McEs, A Hacker Life
World Time Zone Mug for Business Travelers and World Tourists
I totally want one of these
Labels: mug, timezone, travel
GNOME Cell Phone
After resisting for almost four years in Canada, I finally got myself a cell phone. I normally don't feel the need, but last time travelling to California, it was a disaster without one. Given that I'm going to be in Alberta this weekend, and Montreal (for the LGM
), I thought I better pick one before regretting again.
Went for a simple pay-as-you-go plan with a simpler Nokia 3220 handset. I like that it's Nokia: they've been so nice to me. I like that it's almost convex. I don't like that it uses a different charging socket than the N800. :(
It was physically themeable, so I didn't give it a minute:
Not quite satisfied, but that's it for now. Now if it was GNOME-powered...
Labels: cellphone, gnome, painting, photos
More olpc action shots
Trying to launch an activity:
Playing Block Party:
Labels: olpc, photos
Cost of Code Refactoring
we had a little problem since the early days and I thought I may as well fix it in a Thursday afternoon this past week. Or did I?
The problem was that to test that certain features are working as expected, we need to be able to force those features on/off from the test suite. The features involved are such things as communicating with an X server without the Render extension, or forcing image fallbacks in PS/PDF/SVG backends. So the way we were doing this was having functions exported in the shared library with names like _cairo_*_test_*(). Apparently that's less than elegant.
There were two options: 1) to make them only available in "debug" builds, or 2) to move those functions out to a separate shared library used just for testing. First option was not that compelling as it forces some tests turned off in production builds, so I took the second approach. We already have this libcairoboilerplate.so library that is a set of routines used by the test and performance suites. So it was perfect place to move those functions. The catch was: the new functions needed to somehow reach into cairo's internals. Something that cairo users should not be able to do. My solution to this was to use cairo's private header files to tweak certain values inside cairo objects. Clean enough: no global variables, no extra symbols exported in libcairo.so.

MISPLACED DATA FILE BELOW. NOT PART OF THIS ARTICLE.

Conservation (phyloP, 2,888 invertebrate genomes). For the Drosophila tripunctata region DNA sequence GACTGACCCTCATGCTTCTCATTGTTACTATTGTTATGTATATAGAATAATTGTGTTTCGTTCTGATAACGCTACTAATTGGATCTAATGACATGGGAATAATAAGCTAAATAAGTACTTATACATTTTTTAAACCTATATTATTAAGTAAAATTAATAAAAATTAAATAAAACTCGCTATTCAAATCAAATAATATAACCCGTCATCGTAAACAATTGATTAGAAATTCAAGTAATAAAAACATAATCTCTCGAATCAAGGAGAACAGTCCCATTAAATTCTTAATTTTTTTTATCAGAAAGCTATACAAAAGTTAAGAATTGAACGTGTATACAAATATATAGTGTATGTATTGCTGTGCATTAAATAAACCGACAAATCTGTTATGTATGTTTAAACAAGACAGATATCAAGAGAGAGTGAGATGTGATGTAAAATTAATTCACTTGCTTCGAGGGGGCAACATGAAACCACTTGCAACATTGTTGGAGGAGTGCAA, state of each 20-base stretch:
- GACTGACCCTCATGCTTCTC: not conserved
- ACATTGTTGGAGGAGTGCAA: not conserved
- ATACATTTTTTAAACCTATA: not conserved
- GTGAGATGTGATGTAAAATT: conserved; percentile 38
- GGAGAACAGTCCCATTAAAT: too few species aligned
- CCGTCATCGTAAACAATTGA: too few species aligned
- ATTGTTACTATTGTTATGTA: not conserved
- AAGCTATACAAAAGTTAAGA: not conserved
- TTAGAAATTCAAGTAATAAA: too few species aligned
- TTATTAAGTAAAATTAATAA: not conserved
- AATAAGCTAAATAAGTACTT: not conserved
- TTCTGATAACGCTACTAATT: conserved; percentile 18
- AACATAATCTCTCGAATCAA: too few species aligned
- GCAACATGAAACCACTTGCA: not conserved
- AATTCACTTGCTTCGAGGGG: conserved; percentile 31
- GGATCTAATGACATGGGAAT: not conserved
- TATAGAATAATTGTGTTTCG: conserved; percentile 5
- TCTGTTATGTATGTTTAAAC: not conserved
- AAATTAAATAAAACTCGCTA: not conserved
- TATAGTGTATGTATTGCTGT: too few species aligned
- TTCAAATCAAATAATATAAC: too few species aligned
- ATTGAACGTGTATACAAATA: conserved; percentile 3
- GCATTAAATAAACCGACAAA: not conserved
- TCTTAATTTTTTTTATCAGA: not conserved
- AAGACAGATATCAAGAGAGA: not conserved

So it was basically just moving code around: from cairo/src/ into cairo/boilerplate. But to do that I needed to move certain struct definitions from C source files to header files. While at that, I also decided that it makes a lot more sense if I break cairo-boilerplate.c into backend-specific files. Something that we had planned to do for some time anyway, for good reason. So now I had to break boilerplate into about 9 pieces, move some structs from source files to headers, move some functions from src/ into boilerplate/, and finally update tests to adapt to the new APIs.
What looks like simple enough mud work turned out to be a marathon taking well over 12 hours of intense typing. Renaming symbols to have proper prefix, typing lots of files names like cairo-boilerplate-xlib-private.h, adding those new files to Makefile.am, and to git, populating header files, and making sure the build doesn't break at any time is no small thing.
The result? Not less than 51 commits. Add to that the mutex cleanups I did Thursday morning too, and they will add up to 68. Enough said that I was so mental that in two commit logs, typed "[cairo-commit]" instead of "[cairo-mutex]". I would have had a lot more productive Thursday and Friday if people have had added those bits in the right places in the first place. But then again, that's why maintainers are... or are we?
It also meant that I was not doing what I was supposed to do during the first Toronto olpc meetup
at the linuxcaffe
. I still had great time. Thanks Mike
, and I'll promise to be more useful next time.
Labels: cairo, linuxcaffe, maintenance, olpc, refactoring
Interesting research from MS Live Labs: PhotoSynth
Labels: Microsoft, PhotoSynth
Persian vs Arab
Before some other evil post it here, I'll do myself :-D. So blizzard loved this
Now since we are "Persian" and "we are very nice", hvae a look at some nice photos of our "Persia" here
Labels: comedy, Iran, Iranian, Persian, photos, video
Google Summer of Code: GNOME Projects
Now that Summer of Code projects are finally out, and GNOME got 29 exciting projects, I'd like to thank all the students, mentors, selection committee, and Google for all their hard work this past weeks.
The list of GNOME projects is here
Labels: gnome, google, soc
Metrics hinting and kerning do mix
Metrics hinting is the act of round the advance width of a glyph to whole pixels. It's essential for getting good looking text redering on displays with not-so-high resolutions.
Kerning is the act of adjusting the space between certain pairs of adjacent glyphs. This, too, is essential for high quality text rendering.
Both Pango and Qt have been doing metrics hinting, and doing kerning, practically since forever. But both had this bug that the kerning adjustment were not rounded to whole pixels. So, a single fractional kerning pair could end up canceling all the metrics hinting effort... This was most evident with fonts that have more than a few kerning pairs, like DejaVu Sans. Most apparent in the string "rrrrrrrrrrrrrrrr" with that font.
The bug is no more. Fixed in Qt last week, and in Pango today. Pango commit here
Further reading: there is a lot more to do in this area. An informative post
from David Turner, and an excellent paper
from Owen Taylor.
I want to implement some of that stuff in cairo/pango for next major releases, but more important is that all these details are being taken care of in the HarfBuzz
unified shaper project that Pango and Qt developers are developing together. Exciting times.
Labels: gridfitting, harfbuzz, hinting, kerning, pango, qt